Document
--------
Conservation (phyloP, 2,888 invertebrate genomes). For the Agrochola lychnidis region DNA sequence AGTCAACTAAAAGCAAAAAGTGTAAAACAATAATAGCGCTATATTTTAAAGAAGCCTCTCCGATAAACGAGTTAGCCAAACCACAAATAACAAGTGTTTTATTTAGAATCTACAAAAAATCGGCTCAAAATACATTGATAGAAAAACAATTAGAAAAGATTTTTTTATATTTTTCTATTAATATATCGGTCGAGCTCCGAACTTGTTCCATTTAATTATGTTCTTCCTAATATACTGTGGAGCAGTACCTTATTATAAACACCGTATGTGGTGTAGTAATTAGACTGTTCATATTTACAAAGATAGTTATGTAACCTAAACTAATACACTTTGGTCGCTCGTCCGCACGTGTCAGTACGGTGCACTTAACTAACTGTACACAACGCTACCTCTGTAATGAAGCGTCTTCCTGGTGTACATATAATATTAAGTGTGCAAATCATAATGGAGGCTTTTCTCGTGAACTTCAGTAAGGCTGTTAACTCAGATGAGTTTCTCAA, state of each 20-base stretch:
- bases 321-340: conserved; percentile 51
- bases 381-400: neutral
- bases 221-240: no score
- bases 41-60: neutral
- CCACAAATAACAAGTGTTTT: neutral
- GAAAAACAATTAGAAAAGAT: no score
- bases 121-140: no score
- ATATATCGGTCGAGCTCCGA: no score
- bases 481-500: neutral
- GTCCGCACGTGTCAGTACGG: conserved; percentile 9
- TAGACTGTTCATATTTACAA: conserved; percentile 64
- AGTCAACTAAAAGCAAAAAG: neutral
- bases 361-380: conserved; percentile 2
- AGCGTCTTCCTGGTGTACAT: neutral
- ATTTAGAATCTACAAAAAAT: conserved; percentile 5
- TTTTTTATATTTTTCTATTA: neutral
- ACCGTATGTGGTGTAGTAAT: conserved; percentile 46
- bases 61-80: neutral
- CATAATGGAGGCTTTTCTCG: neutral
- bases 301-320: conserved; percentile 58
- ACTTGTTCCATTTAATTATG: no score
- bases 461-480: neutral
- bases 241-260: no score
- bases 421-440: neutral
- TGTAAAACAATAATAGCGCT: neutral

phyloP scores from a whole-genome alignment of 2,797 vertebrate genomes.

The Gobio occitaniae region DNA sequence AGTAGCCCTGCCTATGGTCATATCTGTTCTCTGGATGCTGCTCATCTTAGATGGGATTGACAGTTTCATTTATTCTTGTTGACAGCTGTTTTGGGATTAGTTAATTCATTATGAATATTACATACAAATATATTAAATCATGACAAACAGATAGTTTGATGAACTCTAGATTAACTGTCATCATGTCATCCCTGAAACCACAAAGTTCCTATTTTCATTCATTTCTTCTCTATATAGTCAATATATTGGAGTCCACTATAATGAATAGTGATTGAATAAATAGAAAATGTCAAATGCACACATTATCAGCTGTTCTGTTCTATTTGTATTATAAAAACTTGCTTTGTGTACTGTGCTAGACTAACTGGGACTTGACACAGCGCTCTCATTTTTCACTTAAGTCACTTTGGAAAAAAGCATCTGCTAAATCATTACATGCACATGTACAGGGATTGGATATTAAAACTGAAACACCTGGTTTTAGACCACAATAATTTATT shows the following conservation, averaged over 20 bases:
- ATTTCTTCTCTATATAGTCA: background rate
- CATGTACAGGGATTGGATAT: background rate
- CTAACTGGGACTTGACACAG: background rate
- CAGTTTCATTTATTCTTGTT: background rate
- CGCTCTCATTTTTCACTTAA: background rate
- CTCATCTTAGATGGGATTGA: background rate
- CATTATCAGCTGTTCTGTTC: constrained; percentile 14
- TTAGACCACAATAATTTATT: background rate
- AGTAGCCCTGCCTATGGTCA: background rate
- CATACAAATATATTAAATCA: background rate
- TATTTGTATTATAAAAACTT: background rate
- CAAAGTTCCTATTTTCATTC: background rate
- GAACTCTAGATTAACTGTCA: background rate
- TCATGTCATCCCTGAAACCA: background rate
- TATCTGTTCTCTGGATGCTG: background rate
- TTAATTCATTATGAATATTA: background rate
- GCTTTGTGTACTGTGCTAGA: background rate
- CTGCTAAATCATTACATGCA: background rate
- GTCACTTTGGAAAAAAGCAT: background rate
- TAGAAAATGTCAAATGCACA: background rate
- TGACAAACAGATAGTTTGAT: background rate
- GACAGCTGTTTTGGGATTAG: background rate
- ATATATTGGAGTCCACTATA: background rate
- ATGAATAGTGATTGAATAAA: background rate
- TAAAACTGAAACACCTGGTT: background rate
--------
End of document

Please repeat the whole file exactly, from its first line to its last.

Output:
Conservation (phyloP, 2,888 invertebrate genomes). For the Agrochola lychnidis region DNA sequence AGTCAACTAAAAGCAAAAAGTGTAAAACAATAATAGCGCTATATTTTAAAGAAGCCTCTCCGATAAACGAGTTAGCCAAACCACAAATAACAAGTGTTTTATTTAGAATCTACAAAAAATCGGCTCAAAATACATTGATAGAAAAACAATTAGAAAAGATTTTTTTATATTTTTCTATTAATATATCGGTCGAGCTCCGAACTTGTTCCATTTAATTATGTTCTTCCTAATATACTGTGGAGCAGTACCTTATTATAAACACCGTATGTGGTGTAGTAATTAGACTGTTCATATTTACAAAGATAGTTATGTAACCTAAACTAATACACTTTGGTCGCTCGTCCGCACGTGTCAGTACGGTGCACTTAACTAACTGTACACAACGCTACCTCTGTAATGAAGCGTCTTCCTGGTGTACATATAATATTAAGTGTGCAAATCATAATGGAGGCTTTTCTCGTGAACTTCAGTAAGGCTGTTAACTCAGATGAGTTTCTCAA, state of each 20-base stretch:
- bases 321-340: conserved; percentile 51
- bases 381-400: neutral
- bases 221-240: no score
- bases 41-60: neutral
- CCACAAATAACAAGTGTTTT: neutral
- GAAAAACAATTAGAAAAGAT: no score
- bases 121-140: no score
- ATATATCGGTCGAGCTCCGA: no score
- bases 481-500: neutral
- GTCCGCACGTGTCAGTACGG: conserved; percentile 9
- TAGACTGTTCATATTTACAA: conserved; percentile 64
- AGTCAACTAAAAGCAAAAAG: neutral
- bases 361-380: conserved; percentile 2
- AGCGTCTTCCTGGTGTACAT: neutral
- ATTTAGAATCTACAAAAAAT: conserved; percentile 5
- TTTTTTATATTTTTCTATTA: neutral
- ACCGTATGTGGTGTAGTAAT: conserved; percentile 46
- bases 61-80: neutral
- CATAATGGAGGCTTTTCTCG: neutral
- bases 301-320: conserved; percentile 58
- ACTTGTTCCATTTAATTATG: no score
- bases 461-480: neutral
- bases 241-260: no score
- bases 421-440: neutral
- TGTAAAACAATAATAGCGCT: neutral

phyloP scores from a whole-genome alignment of 2,797 vertebrate genomes.

The Gobio occitaniae region DNA sequence AGTAGCCCTGCCTATGGTCATATCTGTTCTCTGGATGCTGCTCATCTTAGATGGGATTGACAGTTTCATTTATTCTTGTTGACAGCTGTTTTGGGATTAGTTAATTCATTATGAATATTACATACAAATATATTAAATCATGACAAACAGATAGTTTGATGAACTCTAGATTAACTGTCATCATGTCATCCCTGAAACCACAAAGTTCCTATTTTCATTCATTTCTTCTCTATATAGTCAATATATTGGAGTCCACTATAATGAATAGTGATTGAATAAATAGAAAATGTCAAATGCACACATTATCAGCTGTTCTGTTCTATTTGTATTATAAAAACTTGCTTTGTGTACTGTGCTAGACTAACTGGGACTTGACACAGCGCTCTCATTTTTCACTTAAGTCACTTTGGAAAAAAGCATCTGCTAAATCATTACATGCACATGTACAGGGATTGGATATTAAAACTGAAACACCTGGTTTTAGACCACAATAATTTATT shows the following conservation, averaged over 20 bases:
- ATTTCTTCTCTATATAGTCA: background rate
- CATGTACAGGGATTGGATAT: background rate
- CTAACTGGGACTTGACACAG: background rate
- CAGTTTCATTTATTCTTGTT: background rate
- CGCTCTCATTTTTCACTTAA: background rate
- CTCATCTTAGATGGGATTGA: background rate
- CATTATCAGCTGTTCTGTTC: constrained; percentile 14
- TTAGACCACAATAATTTATT: background rate
- AGTAGCCCTGCCTATGGTCA: background rate
- CATACAAATATATTAAATCA: background rate
- TATTTGTATTATAAAAACTT: background rate
- CAAAGTTCCTATTTTCATTC: background rate
- GAACTCTAGATTAACTGTCA: background rate
- TCATGTCATCCCTGAAACCA: background rate
- TATCTGTTCTCTGGATGCTG: background rate
- TTAATTCATTATGAATATTA: background rate
- GCTTTGTGTACTGTGCTAGA: background rate
- CTGCTAAATCATTACATGCA: background rate
- GTCACTTTGGAAAAAAGCAT: background rate
- TAGAAAATGTCAAATGCACA: background rate
- TGACAAACAGATAGTTTGAT: background rate
- GACAGCTGTTTTGGGATTAG: background rate
- ATATATTGGAGTCCACTATA: background rate
- ATGAATAGTGATTGAATAAA: background rate
- TAAAACTGAAACACCTGGTT: background rate